CEO: Preston Beardsley III was born to be the CEO of a company like General Specifics. He has silver hair and a silver tongue, both cultivated deliberately over his 50-65 years. He wears expensive, conservative suits well and he’s generally serious –– some would say contemplative –– but he would tell you that his best features are his winning smile and firm handshake. They’ve done more than their share to close a lot of important deals.
Thursday, August 20, 2009
Okay, stop it, you perv. This is not about the casting couch.
Get your mind out of the gutter and think about the person you want to be with. (If you're lucky enough to be happily married or in a long-term relationship, think about what you love about your partner.)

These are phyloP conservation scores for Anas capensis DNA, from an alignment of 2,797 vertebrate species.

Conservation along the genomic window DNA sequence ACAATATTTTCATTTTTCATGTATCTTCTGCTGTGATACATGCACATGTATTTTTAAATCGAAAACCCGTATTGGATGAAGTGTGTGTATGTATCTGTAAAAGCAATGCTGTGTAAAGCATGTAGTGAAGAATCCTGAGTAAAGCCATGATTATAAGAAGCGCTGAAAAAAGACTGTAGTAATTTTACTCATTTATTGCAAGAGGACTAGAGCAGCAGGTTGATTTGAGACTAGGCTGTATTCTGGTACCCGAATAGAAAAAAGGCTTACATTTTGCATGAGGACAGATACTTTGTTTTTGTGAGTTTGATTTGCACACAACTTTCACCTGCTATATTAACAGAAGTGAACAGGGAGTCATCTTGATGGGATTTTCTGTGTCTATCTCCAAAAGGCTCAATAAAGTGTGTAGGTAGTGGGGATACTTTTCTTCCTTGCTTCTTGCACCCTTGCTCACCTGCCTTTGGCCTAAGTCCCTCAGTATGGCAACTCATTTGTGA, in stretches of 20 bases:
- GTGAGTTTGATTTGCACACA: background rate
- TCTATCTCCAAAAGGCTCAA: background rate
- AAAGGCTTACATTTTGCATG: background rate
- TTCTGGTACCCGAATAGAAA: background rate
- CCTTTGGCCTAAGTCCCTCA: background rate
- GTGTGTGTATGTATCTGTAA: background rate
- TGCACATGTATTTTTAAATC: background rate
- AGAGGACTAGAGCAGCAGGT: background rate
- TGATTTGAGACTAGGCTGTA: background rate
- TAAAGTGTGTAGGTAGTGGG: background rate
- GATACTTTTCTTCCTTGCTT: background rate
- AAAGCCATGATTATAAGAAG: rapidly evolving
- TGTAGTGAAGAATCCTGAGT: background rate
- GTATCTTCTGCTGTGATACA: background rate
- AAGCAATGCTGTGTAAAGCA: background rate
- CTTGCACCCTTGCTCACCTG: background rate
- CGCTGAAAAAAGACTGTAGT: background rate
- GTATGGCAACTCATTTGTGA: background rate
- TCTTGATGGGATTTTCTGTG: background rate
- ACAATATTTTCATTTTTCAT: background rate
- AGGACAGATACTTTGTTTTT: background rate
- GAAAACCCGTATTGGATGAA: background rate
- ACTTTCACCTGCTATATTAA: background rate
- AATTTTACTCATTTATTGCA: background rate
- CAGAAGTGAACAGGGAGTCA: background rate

What came to mind? Age, height, weight, and ethnicity?
Didn't think so. And you know why? Because those things don't describe a person, they describe arm candy.
Guess what. Same goes for casting.
I'm sure you've heard it a million times –– story comes from character. I know I have. Well, creating a character is not just the writer's responsibility. It's the actor's, too. But mostly it's the director's.
So when you're casting, don't just put a call out for a "Male, 50s to 60s, caucasian." Fill in the details.
Here's the casting spec for one of the roles in the spot I'm casting right now:
See what I did there? I told the casting director and the actors who I'm looking for, not what the person I'm looking for looks like.
If you don't know who you're looking for, then don't waste your time (or your actors' or your casting agent's) bringing people in. Sure, somebody might walk in and hand it to you.
Somebody might walk in and hand you a chicken enchilada, too. But that doesn't mean you cooked it.